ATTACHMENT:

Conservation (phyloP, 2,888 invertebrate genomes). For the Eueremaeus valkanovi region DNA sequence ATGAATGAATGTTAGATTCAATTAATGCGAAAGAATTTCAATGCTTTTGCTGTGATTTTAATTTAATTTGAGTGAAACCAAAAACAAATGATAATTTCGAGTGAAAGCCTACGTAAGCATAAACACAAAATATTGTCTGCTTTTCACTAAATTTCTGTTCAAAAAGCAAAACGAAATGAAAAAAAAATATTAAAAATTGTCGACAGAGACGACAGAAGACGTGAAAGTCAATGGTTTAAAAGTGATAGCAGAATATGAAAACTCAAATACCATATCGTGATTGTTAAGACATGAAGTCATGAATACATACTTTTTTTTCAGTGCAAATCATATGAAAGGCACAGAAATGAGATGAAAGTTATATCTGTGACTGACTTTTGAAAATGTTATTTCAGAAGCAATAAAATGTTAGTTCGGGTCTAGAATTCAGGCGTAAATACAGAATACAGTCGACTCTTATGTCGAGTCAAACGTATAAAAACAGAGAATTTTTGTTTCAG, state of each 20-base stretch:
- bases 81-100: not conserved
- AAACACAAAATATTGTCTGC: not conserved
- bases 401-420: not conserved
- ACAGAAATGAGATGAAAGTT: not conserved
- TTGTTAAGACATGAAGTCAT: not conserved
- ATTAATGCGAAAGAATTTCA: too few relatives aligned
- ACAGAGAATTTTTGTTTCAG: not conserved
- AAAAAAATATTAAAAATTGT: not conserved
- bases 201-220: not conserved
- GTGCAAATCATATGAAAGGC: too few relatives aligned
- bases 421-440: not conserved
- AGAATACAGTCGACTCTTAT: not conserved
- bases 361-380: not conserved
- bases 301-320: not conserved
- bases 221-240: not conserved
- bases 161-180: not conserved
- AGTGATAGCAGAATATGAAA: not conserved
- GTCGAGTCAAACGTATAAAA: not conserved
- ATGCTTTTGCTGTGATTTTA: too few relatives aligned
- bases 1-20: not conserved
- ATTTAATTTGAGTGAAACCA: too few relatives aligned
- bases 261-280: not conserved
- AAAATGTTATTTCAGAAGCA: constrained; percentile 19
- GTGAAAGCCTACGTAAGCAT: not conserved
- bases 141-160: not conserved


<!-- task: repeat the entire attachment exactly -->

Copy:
Conservation (phyloP, 2,888 invertebrate genomes). For the Eueremaeus valkanovi region DNA sequence ATGAATGAATGTTAGATTCAATTAATGCGAAAGAATTTCAATGCTTTTGCTGTGATTTTAATTTAATTTGAGTGAAACCAAAAACAAATGATAATTTCGAGTGAAAGCCTACGTAAGCATAAACACAAAATATTGTCTGCTTTTCACTAAATTTCTGTTCAAAAAGCAAAACGAAATGAAAAAAAAATATTAAAAATTGTCGACAGAGACGACAGAAGACGTGAAAGTCAATGGTTTAAAAGTGATAGCAGAATATGAAAACTCAAATACCATATCGTGATTGTTAAGACATGAAGTCATGAATACATACTTTTTTTTCAGTGCAAATCATATGAAAGGCACAGAAATGAGATGAAAGTTATATCTGTGACTGACTTTTGAAAATGTTATTTCAGAAGCAATAAAATGTTAGTTCGGGTCTAGAATTCAGGCGTAAATACAGAATACAGTCGACTCTTATGTCGAGTCAAACGTATAAAAACAGAGAATTTTTGTTTCAG, state of each 20-base stretch:
- bases 81-100: not conserved
- AAACACAAAATATTGTCTGC: not conserved
- bases 401-420: not conserved
- ACAGAAATGAGATGAAAGTT: not conserved
- TTGTTAAGACATGAAGTCAT: not conserved
- ATTAATGCGAAAGAATTTCA: too few relatives aligned
- ACAGAGAATTTTTGTTTCAG: not conserved
- AAAAAAATATTAAAAATTGT: not conserved
- bases 201-220: not conserved
- GTGCAAATCATATGAAAGGC: too few relatives aligned
- bases 421-440: not conserved
- AGAATACAGTCGACTCTTAT: not conserved
- bases 361-380: not conserved
- bases 301-320: not conserved
- bases 221-240: not conserved
- bases 161-180: not conserved
- AGTGATAGCAGAATATGAAA: not conserved
- GTCGAGTCAAACGTATAAAA: not conserved
- ATGCTTTTGCTGTGATTTTA: too few relatives aligned
- bases 1-20: not conserved
- ATTTAATTTGAGTGAAACCA: too few relatives aligned
- bases 261-280: not conserved
- AAAATGTTATTTCAGAAGCA: constrained; percentile 19
- GTGAAAGCCTACGTAAGCAT: not conserved
- bases 141-160: not conserved